December 16, 2021

LAWT News Service


The Campaign for College Opportunity released its new report, Shut Out: The Need to Increase Access to the University of California and the California State University. The report highlights data trends and challenges faced by California high school students and community college transfer students, as admissions to the California State University (CSU) and the University of California (UC) systems become increasingly competitive and too many talented students are shut out, due to funding and capacity constraints.

The report provides an analysis of California’s progress and barriers related to increasing degree attainment and growing the racial/ethnic diversity of the student body.

Shut Out highlights the persistent disparities students face in accessing California’s public universities while offering recommendations for policymakers and campus leaders to ensure more students have an equal opportunity to attend and succeed in college and work urgently to close racial/equity gaps.

Starting with the good news:

• More California students (50%) are graduating from high school having completed the coursework required for admission to the UC and CSU.

• The share of high school graduates applying to the UC has grown from 17 percent in 2001 to 25 percent in 2017, while the share applying to the CSU has also grown from 27 percent to 41 percent during that time frame.

• A record number of Latinx students were admitted to UC in the Fall of 2021.

• Among the CSU freshman class, Latinx students make up 54% - matching their share of high school graduates.

• CSU graduation rates have increased for Black and Latinx students.

“Families and students understand the growing value of a college degree, but despite doing everything to prepare for college, too many talented students are being shut out of California’s public universities. Today we need the CSU and UC to admit and enroll more students while ensuring they graduate so we can provide the kind of college opportunity and success that reflects the rich diversity of our state,” said Michele Siqueiros, president of The Campaign for College Opportunity. “California is turning away the human capital we need to stay economically competitive and retain our standing as the 5th largest economy in the world; that needs to change urgently.”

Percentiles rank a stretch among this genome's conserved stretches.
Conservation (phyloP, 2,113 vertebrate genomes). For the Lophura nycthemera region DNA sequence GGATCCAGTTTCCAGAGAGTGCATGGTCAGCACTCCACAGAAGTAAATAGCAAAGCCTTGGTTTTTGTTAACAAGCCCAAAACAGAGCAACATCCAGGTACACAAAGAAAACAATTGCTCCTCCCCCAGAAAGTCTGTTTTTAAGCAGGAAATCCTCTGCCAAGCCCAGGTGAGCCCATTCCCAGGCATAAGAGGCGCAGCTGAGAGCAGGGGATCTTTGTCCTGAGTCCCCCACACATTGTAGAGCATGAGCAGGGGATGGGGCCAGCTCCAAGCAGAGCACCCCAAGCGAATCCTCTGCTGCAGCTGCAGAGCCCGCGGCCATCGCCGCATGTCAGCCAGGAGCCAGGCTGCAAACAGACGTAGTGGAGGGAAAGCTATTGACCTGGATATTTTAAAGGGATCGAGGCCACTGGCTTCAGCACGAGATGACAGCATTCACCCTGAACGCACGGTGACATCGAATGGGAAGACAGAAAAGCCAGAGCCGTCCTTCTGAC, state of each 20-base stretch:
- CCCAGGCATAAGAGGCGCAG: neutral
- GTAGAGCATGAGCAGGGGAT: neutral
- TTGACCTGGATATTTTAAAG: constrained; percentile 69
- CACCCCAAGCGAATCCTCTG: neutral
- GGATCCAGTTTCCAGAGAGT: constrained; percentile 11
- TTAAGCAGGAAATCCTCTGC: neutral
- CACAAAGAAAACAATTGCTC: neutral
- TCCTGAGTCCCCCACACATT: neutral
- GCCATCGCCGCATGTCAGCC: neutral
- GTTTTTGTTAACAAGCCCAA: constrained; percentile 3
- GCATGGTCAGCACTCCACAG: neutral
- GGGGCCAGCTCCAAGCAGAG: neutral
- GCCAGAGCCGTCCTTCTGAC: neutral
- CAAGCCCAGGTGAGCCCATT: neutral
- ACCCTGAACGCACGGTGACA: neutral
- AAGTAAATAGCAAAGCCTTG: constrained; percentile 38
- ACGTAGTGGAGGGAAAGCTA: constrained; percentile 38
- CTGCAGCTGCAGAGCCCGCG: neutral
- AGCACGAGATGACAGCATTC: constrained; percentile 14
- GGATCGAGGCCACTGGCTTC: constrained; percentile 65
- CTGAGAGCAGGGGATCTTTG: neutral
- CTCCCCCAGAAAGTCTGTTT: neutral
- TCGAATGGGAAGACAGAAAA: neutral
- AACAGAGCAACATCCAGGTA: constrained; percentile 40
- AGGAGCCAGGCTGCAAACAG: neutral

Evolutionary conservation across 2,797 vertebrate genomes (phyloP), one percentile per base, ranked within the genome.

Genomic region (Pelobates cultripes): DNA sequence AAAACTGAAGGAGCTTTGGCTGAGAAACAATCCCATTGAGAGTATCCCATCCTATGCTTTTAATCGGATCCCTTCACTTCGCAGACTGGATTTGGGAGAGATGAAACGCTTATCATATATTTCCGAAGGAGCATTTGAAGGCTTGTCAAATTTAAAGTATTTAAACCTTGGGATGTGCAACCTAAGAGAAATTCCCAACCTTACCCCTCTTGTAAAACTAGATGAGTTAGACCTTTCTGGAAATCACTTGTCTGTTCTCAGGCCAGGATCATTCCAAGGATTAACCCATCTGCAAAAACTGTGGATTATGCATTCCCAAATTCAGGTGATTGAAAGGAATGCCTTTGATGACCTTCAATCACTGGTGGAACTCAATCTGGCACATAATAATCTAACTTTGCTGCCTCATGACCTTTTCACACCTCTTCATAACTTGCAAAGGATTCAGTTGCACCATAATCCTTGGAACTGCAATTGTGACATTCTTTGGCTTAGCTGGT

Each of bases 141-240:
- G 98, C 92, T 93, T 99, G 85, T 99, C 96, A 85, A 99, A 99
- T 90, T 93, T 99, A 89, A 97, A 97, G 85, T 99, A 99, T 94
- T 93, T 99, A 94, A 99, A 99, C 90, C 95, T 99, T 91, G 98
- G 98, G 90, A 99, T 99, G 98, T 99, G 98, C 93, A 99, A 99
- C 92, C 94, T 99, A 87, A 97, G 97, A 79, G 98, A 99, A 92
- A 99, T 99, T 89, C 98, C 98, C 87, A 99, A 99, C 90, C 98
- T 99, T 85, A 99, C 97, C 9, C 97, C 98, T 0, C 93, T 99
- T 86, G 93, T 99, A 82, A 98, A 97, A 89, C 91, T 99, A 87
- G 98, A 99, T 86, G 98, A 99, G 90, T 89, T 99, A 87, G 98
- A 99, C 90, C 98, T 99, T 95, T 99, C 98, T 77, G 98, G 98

Despite record-breaking admission numbers, the CSU and UC are shutting out too many California students from their higher education dreams, especially for Black and Latinx Californians.

More on these troubling trends:

• The average high school GPA of students admitted to the UC has increased to above 4.0 for nearly all nine UC campuses.

• 16 of the 23 CSU campuses are impacted at the freshman level, meaning that more eligible students apply than there are seats available, and the campuses are able to raise admissions requirements after students apply.

• Black freshmen students in the CSU have dropped from 7.2 percent of the class enrolling in 2007 to only 4.5 percent in 2020.

• The share of the state budget invested in higher education declined from 18 percent in the mid-1970s to 11 percent in 2018-19, where it remains as of the 2021-22 budget.

Outdated public university eligibility targets from 1960 and insufficient state funding for higher education have contributed to the challenges the UC and CSU face around capacity. In response to the dynamic of more qualified students applying than seats available, the CSU system has come to rely on “impaction,” which allows them to increase admission requirements for campuses and majors that are in high demand. The UC system is relying on a system of “referral,” which guarantees competitive students admission to a UC campus but only UC Merced is an option for these referred students, most of whom will not enroll there.

“Over half of California high school graduates are Latino, yet Latinos face a significant gap in representation at the University of California system,” said Thomas A. Saenz, President & General Counsel, Mexican American Legal Defense and Educational Fund (MALDEF).   “California cannot continue to thrive unless we address this gap faced by our state’s largest racial/ethnic group.  Access expansion, achieved through multiple means, is an essential element in reducing and ultimately eliminating this problematic gap.”

“Access to public higher education in California is access to a brighter future. Yet, more than sixty years after the Master Plan for Higher Education was adopted, there are still too many roadblocks for what is now a highly diverse state with a majority minority population that has become the fifth largest economy in the world. This report updates the Plan for the 21st Century,” added Lillian Kimbell, Chair of the California State University Board of Trustees.

You can access the full report here:

About The Campaign for College Opportunity:

The Campaign for College Opportunity is a California bipartisan policy and research non-profit organization focused on a single mission: to ensure all Californians have an equal opportunity to attend and succeed in college in order to build a vibrant workforce, economy and democracy. For more information, visit / or follow @CollegeOpp.

Category: News